feet of clay

a flaw or weakness in a highly respected person
—When Mrs. Lin was caught stealing, we found out that one more of our leaders had feet of clay.

One of the enemies of the Israelites was Babylon. The Babylonians attacked Judah three times, each time taking captives back to their own country. One of the Jewish captives taken to Babylon was Daniel, to whom God gave the ability to interpret dreams. Nebuchadnezzar, the Babylonian king, had a dream, and he demanded that someone tell him what it meant, even without the king sharing what the dream had been. No one could do this except for Daniel, who said,

You, O king, were watching as a great statue—one of impressive size and extraordinary brightness—was standing before you. Its appearance caused alarm. As for that statue, its head was of fine gold, its chest and arms were of silver, its belly and thighs were of bronze. Its legs were of iron; its feet were partly of iron and partly of clay [feet part of iron and part of clay]. You were watching as a stone was cut out, but not by human hands. It struck the statue on its iron and clay feet [feet that were of iron and clay], breaking them in pieces. Then the iron, clay, bronze, silver, and gold were broken in pieces without distinction and became like chaff from the summer threshing floors that the wind carries away. Not a trace of them could be found. But the stone that struck the statue became a large mountain that filled the entire earth. (Daniel 2:31-35)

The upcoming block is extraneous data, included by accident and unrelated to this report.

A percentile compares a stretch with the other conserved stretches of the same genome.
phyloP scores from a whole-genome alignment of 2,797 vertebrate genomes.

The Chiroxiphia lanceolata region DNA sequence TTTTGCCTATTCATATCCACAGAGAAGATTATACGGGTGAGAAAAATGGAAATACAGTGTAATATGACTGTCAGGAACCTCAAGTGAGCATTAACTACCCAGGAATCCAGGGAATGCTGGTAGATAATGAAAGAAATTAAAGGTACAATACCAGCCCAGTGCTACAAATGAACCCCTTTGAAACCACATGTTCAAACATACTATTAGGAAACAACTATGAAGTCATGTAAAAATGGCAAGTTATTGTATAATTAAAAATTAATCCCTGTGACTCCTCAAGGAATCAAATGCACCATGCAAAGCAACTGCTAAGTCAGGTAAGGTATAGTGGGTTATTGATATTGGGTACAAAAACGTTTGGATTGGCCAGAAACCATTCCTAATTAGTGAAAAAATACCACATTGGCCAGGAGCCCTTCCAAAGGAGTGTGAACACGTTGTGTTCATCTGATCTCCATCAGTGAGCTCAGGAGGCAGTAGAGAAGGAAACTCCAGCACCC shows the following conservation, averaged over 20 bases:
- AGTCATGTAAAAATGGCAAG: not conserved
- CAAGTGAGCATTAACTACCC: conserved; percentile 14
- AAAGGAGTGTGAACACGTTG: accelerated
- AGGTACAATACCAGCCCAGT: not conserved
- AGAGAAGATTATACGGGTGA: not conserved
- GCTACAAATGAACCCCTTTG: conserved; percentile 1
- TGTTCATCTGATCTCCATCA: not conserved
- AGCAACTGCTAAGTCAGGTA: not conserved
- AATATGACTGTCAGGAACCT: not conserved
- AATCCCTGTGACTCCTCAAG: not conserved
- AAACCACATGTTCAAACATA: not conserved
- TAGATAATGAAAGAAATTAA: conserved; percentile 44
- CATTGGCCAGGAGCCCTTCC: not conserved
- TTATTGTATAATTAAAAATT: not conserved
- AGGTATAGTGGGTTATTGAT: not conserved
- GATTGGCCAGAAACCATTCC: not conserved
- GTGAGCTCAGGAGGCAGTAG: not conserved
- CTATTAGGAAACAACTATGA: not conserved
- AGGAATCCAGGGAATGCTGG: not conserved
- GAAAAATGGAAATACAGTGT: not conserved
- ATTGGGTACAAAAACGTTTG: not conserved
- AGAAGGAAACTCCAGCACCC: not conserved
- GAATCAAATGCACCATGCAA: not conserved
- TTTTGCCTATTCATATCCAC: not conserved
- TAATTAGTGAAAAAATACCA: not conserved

The statue in the king’s dream represented a succession of kingdoms, with the feet of iron and clay being a final divided kingdom, which would ultimately be destroyed by another, greater kingdom established by God.In modern usage, the meaning of feet of clay has shifted from “a weak kingdom” to “a weakness in a person who was previously held in high esteem.”

Today, the word Babylon can be used to mean “a place of great luxury, often with corruption and immorality.”

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